What you can do to help feed wild life and your garden birds.
- Leave seed heads on your plants like the Teasel (above) which are great for Goldfinches
- Small mammals like the bigger seeds such as nasturtiums and pulses. Peas and beans can be left on plant not only to collect seeds for next year but as a food for wildlife.
- Berries are looking good at the moment. Enjoy their looks and as they ripen the birds will also enjoy them as dinner. Pyracantha and cotoneaster seem to be favourites at the moment.
- Most importantly plan now to have more seed heads for next year
- Do not be over keen to tidy up. A rough area encourages insects many of which like a feast of seeds. Insects are also more than food for thought.
- Sun flowers are popular so try several varieties from a seed catalogue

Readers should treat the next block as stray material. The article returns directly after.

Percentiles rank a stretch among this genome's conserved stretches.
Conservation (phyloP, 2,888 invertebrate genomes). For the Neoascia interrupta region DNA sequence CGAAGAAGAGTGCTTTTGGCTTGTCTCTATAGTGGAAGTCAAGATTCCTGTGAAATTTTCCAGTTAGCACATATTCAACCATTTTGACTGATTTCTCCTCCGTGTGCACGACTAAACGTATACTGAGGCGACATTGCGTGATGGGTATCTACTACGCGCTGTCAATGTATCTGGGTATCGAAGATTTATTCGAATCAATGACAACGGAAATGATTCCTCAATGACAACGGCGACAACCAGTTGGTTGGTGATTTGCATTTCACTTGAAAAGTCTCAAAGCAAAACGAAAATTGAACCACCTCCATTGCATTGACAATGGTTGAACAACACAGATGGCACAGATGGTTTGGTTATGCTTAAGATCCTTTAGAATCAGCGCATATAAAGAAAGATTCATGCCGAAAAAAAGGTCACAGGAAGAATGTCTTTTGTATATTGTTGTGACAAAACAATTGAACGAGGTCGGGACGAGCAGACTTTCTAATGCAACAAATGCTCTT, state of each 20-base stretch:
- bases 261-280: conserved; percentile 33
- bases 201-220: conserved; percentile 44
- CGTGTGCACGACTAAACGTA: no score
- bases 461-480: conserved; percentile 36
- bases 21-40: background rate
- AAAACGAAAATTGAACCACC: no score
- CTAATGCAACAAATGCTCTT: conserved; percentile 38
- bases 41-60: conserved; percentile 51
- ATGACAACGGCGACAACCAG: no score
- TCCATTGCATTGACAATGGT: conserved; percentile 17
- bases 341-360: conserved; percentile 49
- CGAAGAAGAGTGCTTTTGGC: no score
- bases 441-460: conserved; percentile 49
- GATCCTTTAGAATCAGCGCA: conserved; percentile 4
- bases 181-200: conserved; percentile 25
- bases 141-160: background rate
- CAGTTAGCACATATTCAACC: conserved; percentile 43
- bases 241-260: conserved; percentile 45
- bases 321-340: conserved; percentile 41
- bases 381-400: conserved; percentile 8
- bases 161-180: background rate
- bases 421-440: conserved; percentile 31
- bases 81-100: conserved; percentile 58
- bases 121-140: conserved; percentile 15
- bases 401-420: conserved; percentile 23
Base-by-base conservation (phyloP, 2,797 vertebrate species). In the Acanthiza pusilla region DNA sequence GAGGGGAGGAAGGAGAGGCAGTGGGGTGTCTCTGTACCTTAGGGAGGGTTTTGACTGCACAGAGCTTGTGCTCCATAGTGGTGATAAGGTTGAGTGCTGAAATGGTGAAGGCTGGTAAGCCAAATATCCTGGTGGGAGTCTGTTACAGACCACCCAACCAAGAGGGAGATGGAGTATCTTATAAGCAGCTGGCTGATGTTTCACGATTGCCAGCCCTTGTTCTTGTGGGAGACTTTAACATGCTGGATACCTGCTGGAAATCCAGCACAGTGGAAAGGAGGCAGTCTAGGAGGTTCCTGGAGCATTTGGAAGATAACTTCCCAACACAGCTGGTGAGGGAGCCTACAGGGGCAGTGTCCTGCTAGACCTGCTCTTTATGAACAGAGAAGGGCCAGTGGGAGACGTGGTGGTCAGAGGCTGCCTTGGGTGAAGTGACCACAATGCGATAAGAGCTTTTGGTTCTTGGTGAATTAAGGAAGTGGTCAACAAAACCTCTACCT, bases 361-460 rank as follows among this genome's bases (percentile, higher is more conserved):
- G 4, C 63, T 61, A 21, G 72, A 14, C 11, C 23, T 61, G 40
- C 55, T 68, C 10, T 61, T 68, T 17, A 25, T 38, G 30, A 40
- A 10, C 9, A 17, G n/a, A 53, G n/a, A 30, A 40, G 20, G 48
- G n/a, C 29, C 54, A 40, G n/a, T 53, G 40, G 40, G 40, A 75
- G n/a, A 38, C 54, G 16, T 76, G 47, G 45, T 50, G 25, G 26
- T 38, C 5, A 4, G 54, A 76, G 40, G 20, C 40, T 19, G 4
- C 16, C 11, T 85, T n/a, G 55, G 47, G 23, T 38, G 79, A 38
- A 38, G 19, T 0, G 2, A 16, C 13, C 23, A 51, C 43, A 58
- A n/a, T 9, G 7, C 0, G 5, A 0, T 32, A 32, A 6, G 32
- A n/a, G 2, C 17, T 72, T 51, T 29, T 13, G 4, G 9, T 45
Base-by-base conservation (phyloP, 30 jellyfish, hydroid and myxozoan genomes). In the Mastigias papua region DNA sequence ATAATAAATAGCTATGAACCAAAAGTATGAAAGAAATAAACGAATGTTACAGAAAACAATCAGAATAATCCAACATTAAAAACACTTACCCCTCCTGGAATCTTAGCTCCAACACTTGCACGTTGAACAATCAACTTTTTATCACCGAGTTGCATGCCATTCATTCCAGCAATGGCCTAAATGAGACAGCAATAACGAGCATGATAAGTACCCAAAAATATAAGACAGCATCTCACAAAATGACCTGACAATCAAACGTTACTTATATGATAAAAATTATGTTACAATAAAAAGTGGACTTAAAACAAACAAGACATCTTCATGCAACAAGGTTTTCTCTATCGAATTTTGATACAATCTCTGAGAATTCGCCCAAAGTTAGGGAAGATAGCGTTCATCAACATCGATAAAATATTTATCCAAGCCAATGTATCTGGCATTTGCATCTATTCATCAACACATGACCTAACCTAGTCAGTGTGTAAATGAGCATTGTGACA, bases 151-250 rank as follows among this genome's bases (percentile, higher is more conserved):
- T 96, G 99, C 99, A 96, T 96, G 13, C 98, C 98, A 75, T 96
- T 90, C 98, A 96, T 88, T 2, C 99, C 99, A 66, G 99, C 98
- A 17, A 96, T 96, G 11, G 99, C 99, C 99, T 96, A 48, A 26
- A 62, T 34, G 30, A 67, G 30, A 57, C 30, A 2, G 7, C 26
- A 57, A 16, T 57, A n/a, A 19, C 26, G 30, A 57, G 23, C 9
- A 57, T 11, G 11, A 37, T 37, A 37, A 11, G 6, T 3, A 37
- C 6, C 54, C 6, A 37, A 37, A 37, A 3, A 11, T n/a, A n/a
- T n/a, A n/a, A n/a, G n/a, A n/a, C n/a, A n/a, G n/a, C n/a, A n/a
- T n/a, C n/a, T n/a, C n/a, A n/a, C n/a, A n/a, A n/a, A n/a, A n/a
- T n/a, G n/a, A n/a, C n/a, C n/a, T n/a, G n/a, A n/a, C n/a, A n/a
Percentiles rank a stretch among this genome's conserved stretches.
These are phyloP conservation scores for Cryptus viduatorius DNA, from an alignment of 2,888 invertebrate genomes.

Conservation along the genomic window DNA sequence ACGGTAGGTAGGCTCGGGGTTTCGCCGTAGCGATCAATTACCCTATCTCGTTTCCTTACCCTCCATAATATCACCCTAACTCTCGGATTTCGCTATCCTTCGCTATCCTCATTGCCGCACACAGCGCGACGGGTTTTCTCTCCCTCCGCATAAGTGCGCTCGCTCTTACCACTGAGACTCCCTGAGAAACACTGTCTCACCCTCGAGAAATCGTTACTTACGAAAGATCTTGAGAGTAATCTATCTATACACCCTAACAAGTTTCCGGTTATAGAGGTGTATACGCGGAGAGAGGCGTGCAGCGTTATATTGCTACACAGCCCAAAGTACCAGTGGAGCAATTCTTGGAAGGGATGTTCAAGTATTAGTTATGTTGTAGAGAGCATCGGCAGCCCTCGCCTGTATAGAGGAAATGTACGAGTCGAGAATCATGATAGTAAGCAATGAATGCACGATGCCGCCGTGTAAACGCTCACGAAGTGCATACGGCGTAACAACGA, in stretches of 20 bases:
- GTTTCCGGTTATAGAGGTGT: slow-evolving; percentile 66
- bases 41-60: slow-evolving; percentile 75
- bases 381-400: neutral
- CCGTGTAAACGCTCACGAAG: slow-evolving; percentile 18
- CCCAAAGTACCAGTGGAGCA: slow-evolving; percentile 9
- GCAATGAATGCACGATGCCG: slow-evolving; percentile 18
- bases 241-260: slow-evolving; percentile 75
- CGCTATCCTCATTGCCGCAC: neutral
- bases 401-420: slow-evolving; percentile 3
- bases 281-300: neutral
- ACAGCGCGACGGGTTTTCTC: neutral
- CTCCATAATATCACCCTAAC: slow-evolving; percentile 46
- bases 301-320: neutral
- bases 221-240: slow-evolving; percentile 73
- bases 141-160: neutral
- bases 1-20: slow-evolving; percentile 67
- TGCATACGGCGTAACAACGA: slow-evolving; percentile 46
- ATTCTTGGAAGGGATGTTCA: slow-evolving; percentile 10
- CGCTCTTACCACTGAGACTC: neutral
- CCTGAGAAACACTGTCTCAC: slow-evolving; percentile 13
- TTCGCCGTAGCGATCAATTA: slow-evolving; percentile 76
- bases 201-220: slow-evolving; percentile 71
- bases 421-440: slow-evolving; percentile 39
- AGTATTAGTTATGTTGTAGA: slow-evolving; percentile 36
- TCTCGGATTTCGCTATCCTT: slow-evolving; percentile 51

- Grasses with plumes and arching flowers look good and taste good
- Echinacea and Amaranthus are prolific seeders
Try reading a specialist book for more ideas Seedheads in the Garden
I have often wondered if birds and insects can tell different flavours of seeds. Humans could tell an Allium from a Sunflower or a Poppy from a Dill seed so may be wild life can too.
- One of the best places to grow seeds is in your hedges.
- Wild life has shelter safety and food on tap in a hedgerow.
- You do not need to have an untidy area of the garden.
Hawthorn and Holly are two typically British hedgerow plants that feed our native wild life.
For a slender and graceful specimen tree that will help feed wild life you could try growing a Mountain Ash, The Rowan or Sorbus aucuparia
For those without the desire to grow there own seeds for the benefit of wildlife then there are many great feed mixes available. RSPB supply in large sacks and there are a host of other retailers.
Please be consistent if you start to feed with bought seed products and wildlife become reliant on your supply.